n times like these, it is difficult enough to see your family and friends, let alone your professors. If you’re an upperclassman, you’re used to seeing them in office hours and around campus. If you’re an incoming freshman, you’re most likely accustomed to seeing your teachers before, during, or after a typical school day. But in the age of a pandemic, it’s much harder to build a strong rapport with your professors. If you’re big on eye contact and body language, you may feel awkward meeting with them for the first time online. If this sounds like you, here are a few pieces of advice for getting back on track and establishing great relationships with your professors this semester.
Go to Zoom office hours!
Most people overlook Zoom office hours, as they do not have any questions to ask, or they want to avoid the awkward one-on-one interaction. But the best method of communication is face to face, so this is the next best thing. Come in prepared with some questions—you can always think of something, even if it is just reviewing a concept or a definition. Even if the call lasts five minutes, it shows your professor that you put in the extra effort to understand the course material.
Do a little background research.
A little extra digging never hurt anyone. If you want to show genuine interest in your professor and their professional background, look into what topics they specialize in, or where they have focused their research. After you do some research, email your professor and ask if they have some time to talk about these topics. More often than not, they will admire the fact that a student of theirs is interested in their life. Think about it this way—if you put all this time and energy into a subject you are passionate about, wouldn’t you want to share that information with others?
Be an active participant in your classes.
Raise your hand, real or virtual. Speak up in your breakout rooms and volunteer to speak on the behalf of the group one you return to the main session. Ask questions. This shows professors that you are eager to engage with the material and that you appreciate their course. If you get too anxious speaking on camera, talk to your professor, and ask them if there are any other ways you can show active participation in their class. They will value the fact that you would like to partake in the discussion somehow, rather than just sit back and be silent.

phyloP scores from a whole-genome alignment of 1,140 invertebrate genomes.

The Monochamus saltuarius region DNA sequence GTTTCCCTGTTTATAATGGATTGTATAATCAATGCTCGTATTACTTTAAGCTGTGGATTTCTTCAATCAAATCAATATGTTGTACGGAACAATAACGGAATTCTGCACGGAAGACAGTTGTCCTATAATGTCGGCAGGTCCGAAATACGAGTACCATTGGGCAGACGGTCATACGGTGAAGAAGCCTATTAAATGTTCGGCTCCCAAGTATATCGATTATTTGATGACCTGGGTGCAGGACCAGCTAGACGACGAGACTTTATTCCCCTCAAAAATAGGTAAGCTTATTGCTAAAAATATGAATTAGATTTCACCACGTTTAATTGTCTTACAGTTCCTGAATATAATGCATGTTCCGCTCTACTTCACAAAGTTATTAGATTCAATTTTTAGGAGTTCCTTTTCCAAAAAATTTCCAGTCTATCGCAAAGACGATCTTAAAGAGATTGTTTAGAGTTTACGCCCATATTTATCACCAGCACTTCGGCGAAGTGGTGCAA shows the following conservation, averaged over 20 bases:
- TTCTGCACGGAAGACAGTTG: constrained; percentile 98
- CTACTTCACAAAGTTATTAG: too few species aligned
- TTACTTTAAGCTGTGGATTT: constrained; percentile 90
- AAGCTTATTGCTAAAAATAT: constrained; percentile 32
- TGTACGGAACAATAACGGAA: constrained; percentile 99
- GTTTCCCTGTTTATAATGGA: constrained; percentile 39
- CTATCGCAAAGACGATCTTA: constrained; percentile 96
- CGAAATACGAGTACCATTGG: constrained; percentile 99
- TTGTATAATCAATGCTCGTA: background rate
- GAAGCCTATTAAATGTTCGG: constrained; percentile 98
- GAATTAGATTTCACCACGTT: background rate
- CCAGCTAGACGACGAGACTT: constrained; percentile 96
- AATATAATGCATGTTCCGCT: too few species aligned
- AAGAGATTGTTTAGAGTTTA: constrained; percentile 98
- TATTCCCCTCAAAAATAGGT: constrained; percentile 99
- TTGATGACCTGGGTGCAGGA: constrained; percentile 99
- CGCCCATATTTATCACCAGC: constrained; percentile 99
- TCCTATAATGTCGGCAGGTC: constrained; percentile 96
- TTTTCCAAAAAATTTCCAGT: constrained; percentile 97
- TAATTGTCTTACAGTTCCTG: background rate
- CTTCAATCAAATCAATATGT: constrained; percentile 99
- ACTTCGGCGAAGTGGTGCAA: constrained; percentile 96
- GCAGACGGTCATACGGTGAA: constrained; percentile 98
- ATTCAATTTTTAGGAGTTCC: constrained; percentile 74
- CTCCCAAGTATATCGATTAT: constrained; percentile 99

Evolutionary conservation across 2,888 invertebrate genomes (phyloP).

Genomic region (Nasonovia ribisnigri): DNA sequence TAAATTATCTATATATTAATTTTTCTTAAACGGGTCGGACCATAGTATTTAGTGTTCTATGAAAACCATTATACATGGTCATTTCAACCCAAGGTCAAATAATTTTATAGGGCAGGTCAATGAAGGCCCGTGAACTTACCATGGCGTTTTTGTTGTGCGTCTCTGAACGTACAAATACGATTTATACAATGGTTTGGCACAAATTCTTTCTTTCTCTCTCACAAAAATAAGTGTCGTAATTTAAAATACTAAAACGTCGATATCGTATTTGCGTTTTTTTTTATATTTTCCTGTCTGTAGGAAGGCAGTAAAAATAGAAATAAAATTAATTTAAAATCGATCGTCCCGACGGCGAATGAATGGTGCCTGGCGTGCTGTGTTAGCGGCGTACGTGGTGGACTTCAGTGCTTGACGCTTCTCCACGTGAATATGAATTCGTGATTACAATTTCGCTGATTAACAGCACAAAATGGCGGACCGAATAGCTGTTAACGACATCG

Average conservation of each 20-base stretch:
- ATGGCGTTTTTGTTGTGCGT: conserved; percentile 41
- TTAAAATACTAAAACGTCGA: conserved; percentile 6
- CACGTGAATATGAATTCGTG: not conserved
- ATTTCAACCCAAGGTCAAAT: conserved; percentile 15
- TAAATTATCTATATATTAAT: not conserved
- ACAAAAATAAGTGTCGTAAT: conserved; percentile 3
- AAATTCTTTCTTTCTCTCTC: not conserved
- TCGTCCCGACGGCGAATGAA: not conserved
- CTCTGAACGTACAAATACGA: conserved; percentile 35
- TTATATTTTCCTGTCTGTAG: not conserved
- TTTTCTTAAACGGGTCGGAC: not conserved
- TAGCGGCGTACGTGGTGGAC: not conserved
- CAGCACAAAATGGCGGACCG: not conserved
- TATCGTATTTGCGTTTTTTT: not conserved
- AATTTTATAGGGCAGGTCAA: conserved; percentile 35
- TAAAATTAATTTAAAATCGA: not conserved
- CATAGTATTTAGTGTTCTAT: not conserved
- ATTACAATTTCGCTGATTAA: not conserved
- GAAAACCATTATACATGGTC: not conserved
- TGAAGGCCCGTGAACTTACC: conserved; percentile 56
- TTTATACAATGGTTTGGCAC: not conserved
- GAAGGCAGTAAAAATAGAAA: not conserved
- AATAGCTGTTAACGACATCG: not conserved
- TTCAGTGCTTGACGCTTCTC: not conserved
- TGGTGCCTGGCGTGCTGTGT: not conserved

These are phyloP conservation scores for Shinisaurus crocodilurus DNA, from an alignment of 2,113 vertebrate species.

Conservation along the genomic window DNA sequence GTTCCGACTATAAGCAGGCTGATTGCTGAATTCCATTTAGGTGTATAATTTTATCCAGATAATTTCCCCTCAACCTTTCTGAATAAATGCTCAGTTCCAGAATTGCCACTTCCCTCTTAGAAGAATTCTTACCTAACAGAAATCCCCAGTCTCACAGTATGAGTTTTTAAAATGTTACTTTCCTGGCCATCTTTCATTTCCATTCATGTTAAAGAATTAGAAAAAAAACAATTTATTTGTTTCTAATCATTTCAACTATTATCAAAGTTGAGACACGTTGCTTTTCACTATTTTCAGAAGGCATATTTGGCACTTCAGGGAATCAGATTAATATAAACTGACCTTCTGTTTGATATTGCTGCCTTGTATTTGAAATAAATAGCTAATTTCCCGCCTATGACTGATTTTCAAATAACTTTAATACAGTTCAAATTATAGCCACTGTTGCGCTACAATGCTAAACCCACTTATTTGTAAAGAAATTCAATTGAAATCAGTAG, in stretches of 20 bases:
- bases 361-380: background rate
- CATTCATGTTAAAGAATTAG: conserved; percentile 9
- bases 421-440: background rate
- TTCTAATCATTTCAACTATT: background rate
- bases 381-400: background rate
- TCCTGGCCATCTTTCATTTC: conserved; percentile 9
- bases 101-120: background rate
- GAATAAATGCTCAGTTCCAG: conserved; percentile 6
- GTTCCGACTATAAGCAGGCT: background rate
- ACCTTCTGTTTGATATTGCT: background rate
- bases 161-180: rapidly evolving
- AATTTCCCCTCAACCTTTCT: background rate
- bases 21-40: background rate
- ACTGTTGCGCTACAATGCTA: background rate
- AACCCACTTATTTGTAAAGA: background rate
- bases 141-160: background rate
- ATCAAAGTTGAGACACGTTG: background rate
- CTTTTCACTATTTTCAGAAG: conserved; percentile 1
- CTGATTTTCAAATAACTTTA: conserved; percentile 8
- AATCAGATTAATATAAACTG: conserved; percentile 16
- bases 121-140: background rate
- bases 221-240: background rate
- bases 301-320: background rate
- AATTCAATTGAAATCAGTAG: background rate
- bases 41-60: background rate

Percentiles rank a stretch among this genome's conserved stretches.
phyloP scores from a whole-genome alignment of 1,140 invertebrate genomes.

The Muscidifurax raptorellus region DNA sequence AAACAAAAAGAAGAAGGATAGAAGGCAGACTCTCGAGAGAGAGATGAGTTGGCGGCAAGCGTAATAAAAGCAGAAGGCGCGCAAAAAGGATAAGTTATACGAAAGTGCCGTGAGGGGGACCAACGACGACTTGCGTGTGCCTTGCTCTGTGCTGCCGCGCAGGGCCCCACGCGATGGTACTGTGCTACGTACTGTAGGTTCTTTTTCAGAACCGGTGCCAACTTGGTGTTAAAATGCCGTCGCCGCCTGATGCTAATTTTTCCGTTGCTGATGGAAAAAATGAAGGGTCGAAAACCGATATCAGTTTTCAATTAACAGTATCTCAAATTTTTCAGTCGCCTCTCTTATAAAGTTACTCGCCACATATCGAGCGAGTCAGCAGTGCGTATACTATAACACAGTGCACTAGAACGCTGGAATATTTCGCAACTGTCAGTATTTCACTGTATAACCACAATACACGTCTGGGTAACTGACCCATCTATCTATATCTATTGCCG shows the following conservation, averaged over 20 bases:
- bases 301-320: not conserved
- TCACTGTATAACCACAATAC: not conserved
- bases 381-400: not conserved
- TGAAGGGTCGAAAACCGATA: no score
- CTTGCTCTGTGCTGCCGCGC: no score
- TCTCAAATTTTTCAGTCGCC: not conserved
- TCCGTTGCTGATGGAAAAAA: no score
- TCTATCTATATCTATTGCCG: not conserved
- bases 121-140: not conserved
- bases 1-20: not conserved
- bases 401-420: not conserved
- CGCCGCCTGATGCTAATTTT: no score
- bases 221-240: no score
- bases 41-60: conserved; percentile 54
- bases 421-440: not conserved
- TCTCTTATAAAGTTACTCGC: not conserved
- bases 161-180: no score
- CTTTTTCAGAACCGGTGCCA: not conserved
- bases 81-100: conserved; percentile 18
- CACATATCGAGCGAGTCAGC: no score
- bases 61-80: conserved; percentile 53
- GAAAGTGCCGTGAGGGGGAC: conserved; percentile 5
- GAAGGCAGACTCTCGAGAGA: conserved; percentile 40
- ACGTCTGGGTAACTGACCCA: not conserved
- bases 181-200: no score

Communicate in advance. Tell them if you will be missing class, or if you are struggling in general.
Professors always appreciate a student who can communicate in advance. Of course, life throws curveballs at us, and most professors understand that. If you’re experiencing an unexpected life event, make sure you email your professor as early as possible. Emails are the best method of communication for this, as they will create a record of when and why you may be missing an assignment or a class. If you are struggling in a class more generally, it is best to have a live conversation with your professor. This shows them that you are actively trying to succeed, and it makes it easier to go over any information that is difficult to grasp. Just remember that professors are here to see you do well, but they can’t read your mind if you don’t say anything.
Ask for a letter of recommendation after the class.
This is the icing on top of the cake. If you really had a strong connection with your professor and were successful in the class, asking them for a letter of recommendation will show them that you value their input. It will also benefit you—whether it be for an internship, job, or graduate school, having a letter of recommendation on hand can only help you in the long run.
Graphic Courtesy of Allyson Mozeliak / Heights Editor